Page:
The Administration Report further states that the “proposed rule changes also seek to minimize public confusion by ensuring that Calgary’s approach mirrors that of the Province”, with reference to the Province’s policy with regard to future entitlement to Disaster Recovery Program (DRP) funding.  We fail to understand how the many of the Proposed Amendments mirror the Province’s approach, which is discussed further below.


Our review of the proposed amendments is preliminary at this stage, however, as the City apparently wants these amendments to come before City Council as soon as possible, we are responding in a preliminary manner.


In particular, we have concerns about the following:


  1. Amendment to 60(1) to remove the grandfathering provision currently available for all buildings in the flood fringe existing at September 9, 1985 and Amendment to 61(1) to remove the grandfathering provision currently available for all building in the overland flow area existing at June 21, 1999.
    • Based on the Rationale provided in the Administration Report for these amendments, they mean that a number of buildings located in the flood fringe and the overland flow area will become non-conforming buildings.  The amendment will impact these buildings when the homeowner seeks to do an addition.  At that time, Administration can review the non-conformity and can impose the design criteria set out in 60(1) and 61(1), as the case may be, on the addition or the principal building as part of an approval for a development permit and can refuse and application if the applicant does not wish to comply.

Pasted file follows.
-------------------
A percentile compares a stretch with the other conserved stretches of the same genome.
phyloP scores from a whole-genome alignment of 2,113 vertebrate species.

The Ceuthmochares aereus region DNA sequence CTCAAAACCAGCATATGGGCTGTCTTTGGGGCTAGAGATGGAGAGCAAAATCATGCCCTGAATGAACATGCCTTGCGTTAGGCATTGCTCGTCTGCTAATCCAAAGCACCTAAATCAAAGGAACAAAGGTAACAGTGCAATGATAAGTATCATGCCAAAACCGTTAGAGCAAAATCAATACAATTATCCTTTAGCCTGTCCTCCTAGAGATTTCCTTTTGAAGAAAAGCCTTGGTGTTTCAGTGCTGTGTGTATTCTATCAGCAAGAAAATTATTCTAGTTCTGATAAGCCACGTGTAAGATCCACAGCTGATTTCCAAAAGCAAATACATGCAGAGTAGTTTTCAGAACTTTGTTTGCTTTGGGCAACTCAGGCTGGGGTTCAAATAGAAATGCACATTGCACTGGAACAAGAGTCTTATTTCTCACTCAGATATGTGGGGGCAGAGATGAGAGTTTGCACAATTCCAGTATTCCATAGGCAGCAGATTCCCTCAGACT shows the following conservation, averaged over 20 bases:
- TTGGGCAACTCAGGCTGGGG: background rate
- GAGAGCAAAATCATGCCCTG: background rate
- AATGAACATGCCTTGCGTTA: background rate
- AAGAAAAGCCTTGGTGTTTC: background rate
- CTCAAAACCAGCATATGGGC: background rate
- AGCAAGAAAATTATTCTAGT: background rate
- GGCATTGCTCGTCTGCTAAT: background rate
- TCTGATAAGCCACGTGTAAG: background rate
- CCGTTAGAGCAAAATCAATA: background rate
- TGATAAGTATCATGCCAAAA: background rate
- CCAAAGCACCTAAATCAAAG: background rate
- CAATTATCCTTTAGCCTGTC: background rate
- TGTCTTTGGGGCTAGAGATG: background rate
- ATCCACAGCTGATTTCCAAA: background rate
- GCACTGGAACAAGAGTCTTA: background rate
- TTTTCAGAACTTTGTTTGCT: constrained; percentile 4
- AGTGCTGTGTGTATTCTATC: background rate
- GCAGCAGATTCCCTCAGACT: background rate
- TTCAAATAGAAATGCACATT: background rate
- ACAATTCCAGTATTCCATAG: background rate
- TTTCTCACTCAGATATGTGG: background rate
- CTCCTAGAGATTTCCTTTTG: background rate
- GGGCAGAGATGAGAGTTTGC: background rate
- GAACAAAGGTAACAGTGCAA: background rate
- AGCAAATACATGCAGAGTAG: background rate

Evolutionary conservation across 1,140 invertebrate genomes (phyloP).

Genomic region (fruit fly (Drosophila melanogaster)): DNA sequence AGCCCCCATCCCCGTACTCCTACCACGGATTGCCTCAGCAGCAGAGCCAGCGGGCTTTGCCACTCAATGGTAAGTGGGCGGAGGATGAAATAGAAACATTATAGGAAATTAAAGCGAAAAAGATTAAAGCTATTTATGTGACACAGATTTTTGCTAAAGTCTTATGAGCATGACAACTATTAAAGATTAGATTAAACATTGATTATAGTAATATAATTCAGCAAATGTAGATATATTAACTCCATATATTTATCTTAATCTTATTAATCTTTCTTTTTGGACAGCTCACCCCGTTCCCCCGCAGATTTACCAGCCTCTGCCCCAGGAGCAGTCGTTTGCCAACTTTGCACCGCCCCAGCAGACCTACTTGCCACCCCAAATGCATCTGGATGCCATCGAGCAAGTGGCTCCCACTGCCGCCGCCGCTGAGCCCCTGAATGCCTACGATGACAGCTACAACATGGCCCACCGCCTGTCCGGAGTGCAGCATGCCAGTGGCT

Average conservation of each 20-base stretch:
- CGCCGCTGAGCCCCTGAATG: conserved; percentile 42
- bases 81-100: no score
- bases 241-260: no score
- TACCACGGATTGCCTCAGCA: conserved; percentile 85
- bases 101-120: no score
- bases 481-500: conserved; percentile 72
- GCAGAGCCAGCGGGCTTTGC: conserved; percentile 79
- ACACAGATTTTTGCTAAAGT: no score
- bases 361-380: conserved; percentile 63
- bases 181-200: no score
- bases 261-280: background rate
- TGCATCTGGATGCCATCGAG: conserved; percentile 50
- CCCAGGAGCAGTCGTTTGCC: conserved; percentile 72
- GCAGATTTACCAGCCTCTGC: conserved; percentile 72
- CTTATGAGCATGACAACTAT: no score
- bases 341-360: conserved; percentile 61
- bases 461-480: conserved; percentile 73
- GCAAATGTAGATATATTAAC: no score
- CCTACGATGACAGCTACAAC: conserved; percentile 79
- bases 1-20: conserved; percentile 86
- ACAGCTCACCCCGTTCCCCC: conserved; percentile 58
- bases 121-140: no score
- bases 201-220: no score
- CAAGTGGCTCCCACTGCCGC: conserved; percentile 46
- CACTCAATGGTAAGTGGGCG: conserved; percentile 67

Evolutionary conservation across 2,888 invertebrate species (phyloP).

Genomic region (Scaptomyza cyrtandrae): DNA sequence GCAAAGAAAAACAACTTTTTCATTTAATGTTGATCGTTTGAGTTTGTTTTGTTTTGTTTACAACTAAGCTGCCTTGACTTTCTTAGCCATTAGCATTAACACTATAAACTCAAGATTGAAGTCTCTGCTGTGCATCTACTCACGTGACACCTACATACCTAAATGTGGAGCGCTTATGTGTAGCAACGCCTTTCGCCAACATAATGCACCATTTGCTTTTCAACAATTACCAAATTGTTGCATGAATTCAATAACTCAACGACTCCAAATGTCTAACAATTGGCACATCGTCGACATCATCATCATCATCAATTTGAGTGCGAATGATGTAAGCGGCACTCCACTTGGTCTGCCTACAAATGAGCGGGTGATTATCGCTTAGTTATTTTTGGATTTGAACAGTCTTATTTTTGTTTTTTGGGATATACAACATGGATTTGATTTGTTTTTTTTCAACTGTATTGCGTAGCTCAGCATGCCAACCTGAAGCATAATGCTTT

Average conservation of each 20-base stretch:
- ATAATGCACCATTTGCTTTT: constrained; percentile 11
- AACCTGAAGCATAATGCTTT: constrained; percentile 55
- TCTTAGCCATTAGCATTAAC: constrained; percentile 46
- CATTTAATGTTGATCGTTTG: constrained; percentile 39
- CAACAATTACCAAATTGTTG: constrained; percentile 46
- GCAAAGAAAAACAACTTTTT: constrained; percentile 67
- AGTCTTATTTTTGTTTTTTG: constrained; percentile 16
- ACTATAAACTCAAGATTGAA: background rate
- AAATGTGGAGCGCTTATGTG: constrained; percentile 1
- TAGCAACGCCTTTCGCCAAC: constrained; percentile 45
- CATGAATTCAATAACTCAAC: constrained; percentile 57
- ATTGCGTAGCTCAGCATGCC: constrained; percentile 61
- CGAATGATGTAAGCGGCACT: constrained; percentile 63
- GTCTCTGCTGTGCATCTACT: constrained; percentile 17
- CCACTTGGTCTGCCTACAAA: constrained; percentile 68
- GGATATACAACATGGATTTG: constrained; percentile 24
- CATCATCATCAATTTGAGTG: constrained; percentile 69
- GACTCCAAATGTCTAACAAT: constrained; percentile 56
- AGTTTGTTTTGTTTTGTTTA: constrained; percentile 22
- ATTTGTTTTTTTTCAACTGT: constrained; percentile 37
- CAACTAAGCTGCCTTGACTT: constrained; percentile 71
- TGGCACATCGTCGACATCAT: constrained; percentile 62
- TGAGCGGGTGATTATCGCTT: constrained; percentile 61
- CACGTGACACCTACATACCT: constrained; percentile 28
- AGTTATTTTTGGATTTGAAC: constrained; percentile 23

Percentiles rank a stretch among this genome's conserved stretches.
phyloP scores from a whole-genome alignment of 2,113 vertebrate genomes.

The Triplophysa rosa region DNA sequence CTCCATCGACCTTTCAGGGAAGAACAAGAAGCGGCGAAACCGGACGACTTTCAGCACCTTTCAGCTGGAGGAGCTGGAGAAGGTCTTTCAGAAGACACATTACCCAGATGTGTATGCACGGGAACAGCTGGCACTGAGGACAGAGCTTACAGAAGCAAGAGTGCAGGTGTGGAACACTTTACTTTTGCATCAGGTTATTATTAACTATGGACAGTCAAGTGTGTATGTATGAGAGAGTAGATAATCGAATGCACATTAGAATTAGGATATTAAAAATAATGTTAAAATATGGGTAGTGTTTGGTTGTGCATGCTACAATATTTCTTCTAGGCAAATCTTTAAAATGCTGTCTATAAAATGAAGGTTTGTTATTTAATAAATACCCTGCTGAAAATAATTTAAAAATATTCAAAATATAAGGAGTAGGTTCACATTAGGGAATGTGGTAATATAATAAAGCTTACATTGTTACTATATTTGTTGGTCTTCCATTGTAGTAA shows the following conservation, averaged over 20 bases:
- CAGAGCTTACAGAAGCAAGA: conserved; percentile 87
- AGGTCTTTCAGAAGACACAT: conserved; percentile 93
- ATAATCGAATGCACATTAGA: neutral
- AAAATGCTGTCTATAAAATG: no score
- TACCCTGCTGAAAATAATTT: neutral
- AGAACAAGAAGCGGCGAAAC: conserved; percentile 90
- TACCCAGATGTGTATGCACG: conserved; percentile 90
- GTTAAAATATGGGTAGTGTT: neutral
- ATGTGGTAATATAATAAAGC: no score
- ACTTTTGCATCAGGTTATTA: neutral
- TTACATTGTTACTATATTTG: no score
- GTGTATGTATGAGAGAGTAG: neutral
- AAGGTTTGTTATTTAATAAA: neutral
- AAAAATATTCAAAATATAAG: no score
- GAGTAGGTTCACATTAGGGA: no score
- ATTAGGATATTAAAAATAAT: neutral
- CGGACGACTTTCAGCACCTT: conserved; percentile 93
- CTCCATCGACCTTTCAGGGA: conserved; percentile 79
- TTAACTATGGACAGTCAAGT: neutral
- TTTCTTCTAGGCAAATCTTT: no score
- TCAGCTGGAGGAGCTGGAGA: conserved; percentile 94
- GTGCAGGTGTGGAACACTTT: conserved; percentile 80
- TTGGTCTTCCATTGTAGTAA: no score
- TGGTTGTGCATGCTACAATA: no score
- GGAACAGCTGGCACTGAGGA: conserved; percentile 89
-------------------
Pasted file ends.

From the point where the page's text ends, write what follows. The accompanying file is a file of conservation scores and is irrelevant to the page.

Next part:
• The design criteria set out in 60(1) and 61(1) is onerous to impose on an existing building, as it requires, for buildings in the flood fringe, a design (a) to prevent structural damage by floodwaters; (b) that has the first floor of the building constructed at or above a designated flood level; and (c) all electrical and mechanical equipment within a building located at or above the designed flood level.  Similar requirements are set out in 61(1) for buildings in the overland flood area.
    • Our interpretation of these amendments, is that if the owner of a home built, for example, in the early 1900’s in East Elbow Park in the flood fringe, were to apply to the City for a development permit to build an addition onto the home, e.g., an enlarged kitchen or a mudroom, that the City could deny the permit unless the homeowner moved all of the electrical and mechanical equipment in the house to the main floor.That is, the electrical panel, the furnace and the hot water tanks would need relocation from their typical location, in the basement, to the main floor of the home.Although we do not know the exact cost to relocate such equipment in a home like this, it is reasonable to imagine that it would be orders of magnitude higher than the cost to replace that equipment in the event of damage by flood water.  The approximate cost to replace a furnace, a hot water tank and an electrical panel – if damaged by flood water – is $10,000 or less.The cost to re-duct and re-wire an existing home to relocate this equipment upstairs would most certainly dwarf the replacement cost.